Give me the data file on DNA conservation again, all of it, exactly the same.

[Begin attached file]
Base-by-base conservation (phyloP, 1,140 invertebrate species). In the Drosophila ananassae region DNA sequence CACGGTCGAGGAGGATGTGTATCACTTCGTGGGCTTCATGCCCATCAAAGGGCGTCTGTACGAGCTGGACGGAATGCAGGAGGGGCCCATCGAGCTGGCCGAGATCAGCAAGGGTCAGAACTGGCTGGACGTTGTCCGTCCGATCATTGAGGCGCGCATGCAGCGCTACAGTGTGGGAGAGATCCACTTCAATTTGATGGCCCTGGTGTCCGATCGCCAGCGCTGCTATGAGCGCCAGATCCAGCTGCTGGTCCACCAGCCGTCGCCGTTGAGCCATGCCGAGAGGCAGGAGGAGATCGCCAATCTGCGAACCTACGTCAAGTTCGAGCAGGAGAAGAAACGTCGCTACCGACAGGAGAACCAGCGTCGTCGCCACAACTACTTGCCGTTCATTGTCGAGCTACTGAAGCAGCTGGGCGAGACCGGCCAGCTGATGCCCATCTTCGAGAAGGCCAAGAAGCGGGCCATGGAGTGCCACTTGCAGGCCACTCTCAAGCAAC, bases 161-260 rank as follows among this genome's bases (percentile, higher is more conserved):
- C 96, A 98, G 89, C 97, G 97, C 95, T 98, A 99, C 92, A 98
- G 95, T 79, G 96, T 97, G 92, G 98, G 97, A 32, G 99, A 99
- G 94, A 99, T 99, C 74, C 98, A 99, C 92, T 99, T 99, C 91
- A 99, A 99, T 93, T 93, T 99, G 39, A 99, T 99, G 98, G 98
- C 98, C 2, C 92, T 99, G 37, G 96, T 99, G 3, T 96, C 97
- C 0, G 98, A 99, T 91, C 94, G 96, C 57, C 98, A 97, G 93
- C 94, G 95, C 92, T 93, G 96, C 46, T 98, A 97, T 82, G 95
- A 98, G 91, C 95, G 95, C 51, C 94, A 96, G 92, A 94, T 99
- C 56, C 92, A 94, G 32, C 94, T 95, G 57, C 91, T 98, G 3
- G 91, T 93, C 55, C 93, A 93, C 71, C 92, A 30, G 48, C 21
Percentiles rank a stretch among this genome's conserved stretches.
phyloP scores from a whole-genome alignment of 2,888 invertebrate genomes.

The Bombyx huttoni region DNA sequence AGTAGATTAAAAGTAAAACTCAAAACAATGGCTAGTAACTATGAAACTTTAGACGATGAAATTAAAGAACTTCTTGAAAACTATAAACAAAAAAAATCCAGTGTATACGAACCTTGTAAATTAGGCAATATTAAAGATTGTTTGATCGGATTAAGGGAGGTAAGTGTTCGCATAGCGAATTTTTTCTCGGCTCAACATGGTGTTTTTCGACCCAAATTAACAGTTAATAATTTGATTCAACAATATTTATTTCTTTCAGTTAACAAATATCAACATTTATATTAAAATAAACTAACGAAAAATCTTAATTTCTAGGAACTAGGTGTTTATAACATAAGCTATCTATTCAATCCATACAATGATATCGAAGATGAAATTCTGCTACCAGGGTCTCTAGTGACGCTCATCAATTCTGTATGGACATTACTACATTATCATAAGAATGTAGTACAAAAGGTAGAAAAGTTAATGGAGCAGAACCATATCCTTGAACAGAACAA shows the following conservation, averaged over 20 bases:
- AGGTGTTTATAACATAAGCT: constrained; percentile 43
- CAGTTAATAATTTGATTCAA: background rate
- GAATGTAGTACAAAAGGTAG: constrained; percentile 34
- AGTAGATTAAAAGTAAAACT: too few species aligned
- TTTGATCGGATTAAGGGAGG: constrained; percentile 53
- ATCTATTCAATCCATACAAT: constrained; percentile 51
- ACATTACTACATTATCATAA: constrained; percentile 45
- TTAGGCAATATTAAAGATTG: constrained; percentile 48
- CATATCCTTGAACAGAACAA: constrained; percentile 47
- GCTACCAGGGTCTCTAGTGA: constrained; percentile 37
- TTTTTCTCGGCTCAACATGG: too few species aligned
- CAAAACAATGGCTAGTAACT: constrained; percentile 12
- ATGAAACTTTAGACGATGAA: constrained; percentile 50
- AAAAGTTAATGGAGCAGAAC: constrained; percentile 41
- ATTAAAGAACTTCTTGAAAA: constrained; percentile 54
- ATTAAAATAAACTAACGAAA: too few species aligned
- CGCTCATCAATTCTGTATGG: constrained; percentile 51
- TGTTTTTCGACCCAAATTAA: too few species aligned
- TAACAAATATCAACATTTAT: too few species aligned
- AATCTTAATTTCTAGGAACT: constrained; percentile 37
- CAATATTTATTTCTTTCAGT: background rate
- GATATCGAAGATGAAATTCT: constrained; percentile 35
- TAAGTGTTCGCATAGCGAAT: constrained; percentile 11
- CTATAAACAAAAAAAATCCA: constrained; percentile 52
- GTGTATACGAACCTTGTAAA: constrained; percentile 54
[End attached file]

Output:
Base-by-base conservation (phyloP, 1,140 invertebrate species). In the Drosophila ananassae region DNA sequence CACGGTCGAGGAGGATGTGTATCACTTCGTGGGCTTCATGCCCATCAAAGGGCGTCTGTACGAGCTGGACGGAATGCAGGAGGGGCCCATCGAGCTGGCCGAGATCAGCAAGGGTCAGAACTGGCTGGACGTTGTCCGTCCGATCATTGAGGCGCGCATGCAGCGCTACAGTGTGGGAGAGATCCACTTCAATTTGATGGCCCTGGTGTCCGATCGCCAGCGCTGCTATGAGCGCCAGATCCAGCTGCTGGTCCACCAGCCGTCGCCGTTGAGCCATGCCGAGAGGCAGGAGGAGATCGCCAATCTGCGAACCTACGTCAAGTTCGAGCAGGAGAAGAAACGTCGCTACCGACAGGAGAACCAGCGTCGTCGCCACAACTACTTGCCGTTCATTGTCGAGCTACTGAAGCAGCTGGGCGAGACCGGCCAGCTGATGCCCATCTTCGAGAAGGCCAAGAAGCGGGCCATGGAGTGCCACTTGCAGGCCACTCTCAAGCAAC, bases 161-260 rank as follows among this genome's bases (percentile, higher is more conserved):
- C 96, A 98, G 89, C 97, G 97, C 95, T 98, A 99, C 92, A 98
- G 95, T 79, G 96, T 97, G 92, G 98, G 97, A 32, G 99, A 99
- G 94, A 99, T 99, C 74, C 98, A 99, C 92, T 99, T 99, C 91
- A 99, A 99, T 93, T 93, T 99, G 39, A 99, T 99, G 98, G 98
- C 98, C 2, C 92, T 99, G 37, G 96, T 99, G 3, T 96, C 97
- C 0, G 98, A 99, T 91, C 94, G 96, C 57, C 98, A 97, G 93
- C 94, G 95, C 92, T 93, G 96, C 46, T 98, A 97, T 82, G 95
- A 98, G 91, C 95, G 95, C 51, C 94, A 96, G 92, A 94, T 99
- C 56, C 92, A 94, G 32, C 94, T 95, G 57, C 91, T 98, G 3
- G 91, T 93, C 55, C 93, A 93, C 71, C 92, A 30, G 48, C 21
Percentiles rank a stretch among this genome's conserved stretches.
phyloP scores from a whole-genome alignment of 2,888 invertebrate genomes.

The Bombyx huttoni region DNA sequence AGTAGATTAAAAGTAAAACTCAAAACAATGGCTAGTAACTATGAAACTTTAGACGATGAAATTAAAGAACTTCTTGAAAACTATAAACAAAAAAAATCCAGTGTATACGAACCTTGTAAATTAGGCAATATTAAAGATTGTTTGATCGGATTAAGGGAGGTAAGTGTTCGCATAGCGAATTTTTTCTCGGCTCAACATGGTGTTTTTCGACCCAAATTAACAGTTAATAATTTGATTCAACAATATTTATTTCTTTCAGTTAACAAATATCAACATTTATATTAAAATAAACTAACGAAAAATCTTAATTTCTAGGAACTAGGTGTTTATAACATAAGCTATCTATTCAATCCATACAATGATATCGAAGATGAAATTCTGCTACCAGGGTCTCTAGTGACGCTCATCAATTCTGTATGGACATTACTACATTATCATAAGAATGTAGTACAAAAGGTAGAAAAGTTAATGGAGCAGAACCATATCCTTGAACAGAACAA shows the following conservation, averaged over 20 bases:
- AGGTGTTTATAACATAAGCT: constrained; percentile 43
- CAGTTAATAATTTGATTCAA: background rate
- GAATGTAGTACAAAAGGTAG: constrained; percentile 34
- AGTAGATTAAAAGTAAAACT: too few species aligned
- TTTGATCGGATTAAGGGAGG: constrained; percentile 53
- ATCTATTCAATCCATACAAT: constrained; percentile 51
- ACATTACTACATTATCATAA: constrained; percentile 45
- TTAGGCAATATTAAAGATTG: constrained; percentile 48
- CATATCCTTGAACAGAACAA: constrained; percentile 47
- GCTACCAGGGTCTCTAGTGA: constrained; percentile 37
- TTTTTCTCGGCTCAACATGG: too few species aligned
- CAAAACAATGGCTAGTAACT: constrained; percentile 12
- ATGAAACTTTAGACGATGAA: constrained; percentile 50
- AAAAGTTAATGGAGCAGAAC: constrained; percentile 41
- ATTAAAGAACTTCTTGAAAA: constrained; percentile 54
- ATTAAAATAAACTAACGAAA: too few species aligned
- CGCTCATCAATTCTGTATGG: constrained; percentile 51
- TGTTTTTCGACCCAAATTAA: too few species aligned
- TAACAAATATCAACATTTAT: too few species aligned
- AATCTTAATTTCTAGGAACT: constrained; percentile 37
- CAATATTTATTTCTTTCAGT: background rate
- GATATCGAAGATGAAATTCT: constrained; percentile 35
- TAAGTGTTCGCATAGCGAAT: constrained; percentile 11
- CTATAAACAAAAAAAATCCA: constrained; percentile 52
- GTGTATACGAACCTTGTAAA: constrained; percentile 54